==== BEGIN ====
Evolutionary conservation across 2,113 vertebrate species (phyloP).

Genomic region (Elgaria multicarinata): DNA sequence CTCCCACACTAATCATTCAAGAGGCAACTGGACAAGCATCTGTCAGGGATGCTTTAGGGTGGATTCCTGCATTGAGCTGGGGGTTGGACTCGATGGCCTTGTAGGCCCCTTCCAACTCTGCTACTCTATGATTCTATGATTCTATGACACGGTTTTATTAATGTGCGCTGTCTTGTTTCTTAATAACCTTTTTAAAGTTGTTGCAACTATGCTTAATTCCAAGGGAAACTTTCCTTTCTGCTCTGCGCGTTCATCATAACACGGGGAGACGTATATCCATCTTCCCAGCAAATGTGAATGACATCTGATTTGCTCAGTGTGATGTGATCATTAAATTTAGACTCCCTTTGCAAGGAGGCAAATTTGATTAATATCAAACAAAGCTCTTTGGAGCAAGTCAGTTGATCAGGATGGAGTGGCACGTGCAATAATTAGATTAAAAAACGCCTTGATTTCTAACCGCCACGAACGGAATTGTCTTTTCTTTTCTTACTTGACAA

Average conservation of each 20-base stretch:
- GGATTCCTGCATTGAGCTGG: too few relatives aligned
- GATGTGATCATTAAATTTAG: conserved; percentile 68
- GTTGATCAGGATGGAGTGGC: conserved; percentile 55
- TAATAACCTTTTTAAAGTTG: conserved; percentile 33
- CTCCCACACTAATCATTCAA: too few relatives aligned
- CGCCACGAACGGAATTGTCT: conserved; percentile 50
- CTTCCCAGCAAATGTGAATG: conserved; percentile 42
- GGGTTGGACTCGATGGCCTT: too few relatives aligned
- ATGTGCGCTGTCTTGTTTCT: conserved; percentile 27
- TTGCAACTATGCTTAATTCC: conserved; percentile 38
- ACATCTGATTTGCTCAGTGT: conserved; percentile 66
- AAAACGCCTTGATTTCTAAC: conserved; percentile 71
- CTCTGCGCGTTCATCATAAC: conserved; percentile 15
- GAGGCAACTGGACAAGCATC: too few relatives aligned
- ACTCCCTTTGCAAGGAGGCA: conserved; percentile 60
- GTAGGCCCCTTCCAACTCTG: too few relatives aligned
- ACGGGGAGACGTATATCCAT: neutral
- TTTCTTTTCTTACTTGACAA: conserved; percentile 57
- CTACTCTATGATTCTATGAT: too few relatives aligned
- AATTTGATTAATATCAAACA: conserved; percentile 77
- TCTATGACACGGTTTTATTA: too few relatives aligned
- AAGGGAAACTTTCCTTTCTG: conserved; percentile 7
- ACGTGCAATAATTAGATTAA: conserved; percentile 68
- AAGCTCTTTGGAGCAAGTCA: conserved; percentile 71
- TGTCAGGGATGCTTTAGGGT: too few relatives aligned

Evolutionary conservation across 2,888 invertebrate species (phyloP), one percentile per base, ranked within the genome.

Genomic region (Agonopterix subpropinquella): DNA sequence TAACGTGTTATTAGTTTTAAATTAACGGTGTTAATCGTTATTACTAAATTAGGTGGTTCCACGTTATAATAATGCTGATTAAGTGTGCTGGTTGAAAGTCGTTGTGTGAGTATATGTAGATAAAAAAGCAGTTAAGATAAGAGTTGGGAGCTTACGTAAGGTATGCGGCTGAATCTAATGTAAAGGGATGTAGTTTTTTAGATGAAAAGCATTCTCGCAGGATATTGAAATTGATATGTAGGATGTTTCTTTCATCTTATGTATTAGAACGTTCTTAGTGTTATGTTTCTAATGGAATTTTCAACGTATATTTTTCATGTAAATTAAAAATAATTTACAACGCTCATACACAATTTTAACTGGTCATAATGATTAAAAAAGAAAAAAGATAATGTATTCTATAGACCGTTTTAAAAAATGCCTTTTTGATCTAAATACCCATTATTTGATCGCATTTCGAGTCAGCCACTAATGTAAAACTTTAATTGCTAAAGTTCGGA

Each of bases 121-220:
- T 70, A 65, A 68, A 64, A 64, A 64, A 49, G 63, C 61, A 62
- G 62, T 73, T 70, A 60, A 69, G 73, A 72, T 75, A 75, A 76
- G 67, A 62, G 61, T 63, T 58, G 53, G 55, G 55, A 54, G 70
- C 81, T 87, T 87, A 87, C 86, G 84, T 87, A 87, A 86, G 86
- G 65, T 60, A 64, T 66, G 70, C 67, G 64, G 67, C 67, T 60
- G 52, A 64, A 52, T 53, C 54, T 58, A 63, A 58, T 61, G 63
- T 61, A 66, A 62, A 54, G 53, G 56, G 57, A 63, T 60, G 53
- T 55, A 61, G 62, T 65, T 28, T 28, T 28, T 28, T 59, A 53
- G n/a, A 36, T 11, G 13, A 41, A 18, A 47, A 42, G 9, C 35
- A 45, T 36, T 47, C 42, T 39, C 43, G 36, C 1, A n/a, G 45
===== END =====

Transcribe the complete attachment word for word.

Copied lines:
Evolutionary conservation across 2,113 vertebrate species (phyloP).

Genomic region (Elgaria multicarinata): DNA sequence CTCCCACACTAATCATTCAAGAGGCAACTGGACAAGCATCTGTCAGGGATGCTTTAGGGTGGATTCCTGCATTGAGCTGGGGGTTGGACTCGATGGCCTTGTAGGCCCCTTCCAACTCTGCTACTCTATGATTCTATGATTCTATGACACGGTTTTATTAATGTGCGCTGTCTTGTTTCTTAATAACCTTTTTAAAGTTGTTGCAACTATGCTTAATTCCAAGGGAAACTTTCCTTTCTGCTCTGCGCGTTCATCATAACACGGGGAGACGTATATCCATCTTCCCAGCAAATGTGAATGACATCTGATTTGCTCAGTGTGATGTGATCATTAAATTTAGACTCCCTTTGCAAGGAGGCAAATTTGATTAATATCAAACAAAGCTCTTTGGAGCAAGTCAGTTGATCAGGATGGAGTGGCACGTGCAATAATTAGATTAAAAAACGCCTTGATTTCTAACCGCCACGAACGGAATTGTCTTTTCTTTTCTTACTTGACAA

Average conservation of each 20-base stretch:
- GGATTCCTGCATTGAGCTGG: too few relatives aligned
- GATGTGATCATTAAATTTAG: conserved; percentile 68
- GTTGATCAGGATGGAGTGGC: conserved; percentile 55
- TAATAACCTTTTTAAAGTTG: conserved; percentile 33
- CTCCCACACTAATCATTCAA: too few relatives aligned
- CGCCACGAACGGAATTGTCT: conserved; percentile 50
- CTTCCCAGCAAATGTGAATG: conserved; percentile 42
- GGGTTGGACTCGATGGCCTT: too few relatives aligned
- ATGTGCGCTGTCTTGTTTCT: conserved; percentile 27
- TTGCAACTATGCTTAATTCC: conserved; percentile 38
- ACATCTGATTTGCTCAGTGT: conserved; percentile 66
- AAAACGCCTTGATTTCTAAC: conserved; percentile 71
- CTCTGCGCGTTCATCATAAC: conserved; percentile 15
- GAGGCAACTGGACAAGCATC: too few relatives aligned
- ACTCCCTTTGCAAGGAGGCA: conserved; percentile 60
- GTAGGCCCCTTCCAACTCTG: too few relatives aligned
- ACGGGGAGACGTATATCCAT: neutral
- TTTCTTTTCTTACTTGACAA: conserved; percentile 57
- CTACTCTATGATTCTATGAT: too few relatives aligned
- AATTTGATTAATATCAAACA: conserved; percentile 77
- TCTATGACACGGTTTTATTA: too few relatives aligned
- AAGGGAAACTTTCCTTTCTG: conserved; percentile 7
- ACGTGCAATAATTAGATTAA: conserved; percentile 68
- AAGCTCTTTGGAGCAAGTCA: conserved; percentile 71
- TGTCAGGGATGCTTTAGGGT: too few relatives aligned

Evolutionary conservation across 2,888 invertebrate species (phyloP), one percentile per base, ranked within the genome.

Genomic region (Agonopterix subpropinquella): DNA sequence TAACGTGTTATTAGTTTTAAATTAACGGTGTTAATCGTTATTACTAAATTAGGTGGTTCCACGTTATAATAATGCTGATTAAGTGTGCTGGTTGAAAGTCGTTGTGTGAGTATATGTAGATAAAAAAGCAGTTAAGATAAGAGTTGGGAGCTTACGTAAGGTATGCGGCTGAATCTAATGTAAAGGGATGTAGTTTTTTAGATGAAAAGCATTCTCGCAGGATATTGAAATTGATATGTAGGATGTTTCTTTCATCTTATGTATTAGAACGTTCTTAGTGTTATGTTTCTAATGGAATTTTCAACGTATATTTTTCATGTAAATTAAAAATAATTTACAACGCTCATACACAATTTTAACTGGTCATAATGATTAAAAAAGAAAAAAGATAATGTATTCTATAGACCGTTTTAAAAAATGCCTTTTTGATCTAAATACCCATTATTTGATCGCATTTCGAGTCAGCCACTAATGTAAAACTTTAATTGCTAAAGTTCGGA

Each of bases 121-220:
- T 70, A 65, A 68, A 64, A 64, A 64, A 49, G 63, C 61, A 62
- G 62, T 73, T 70, A 60, A 69, G 73, A 72, T 75, A 75, A 76
- G 67, A 62, G 61, T 63, T 58, G 53, G 55, G 55, A 54, G 70
- C 81, T 87, T 87, A 87, C 86, G 84, T 87, A 87, A 86, G 86
- G 65, T 60, A 64, T 66, G 70, C 67, G 64, G 67, C 67, T 60
- G 52, A 64, A 52, T 53, C 54, T 58, A 63, A 58, T 61, G 63
- T 61, A 66, A 62, A 54, G 53, G 56, G 57, A 63, T 60, G 53
- T 55, A 61, G 62, T 65, T 28, T 28, T 28, T 28, T 59, A 53
- G n/a, A 36, T 11, G 13, A 41, A 18, A 47, A 42, G 9, C 35
- A 45, T 36, T 47, C 42, T 39, C 43, G 36, C 1, A n/a, G 45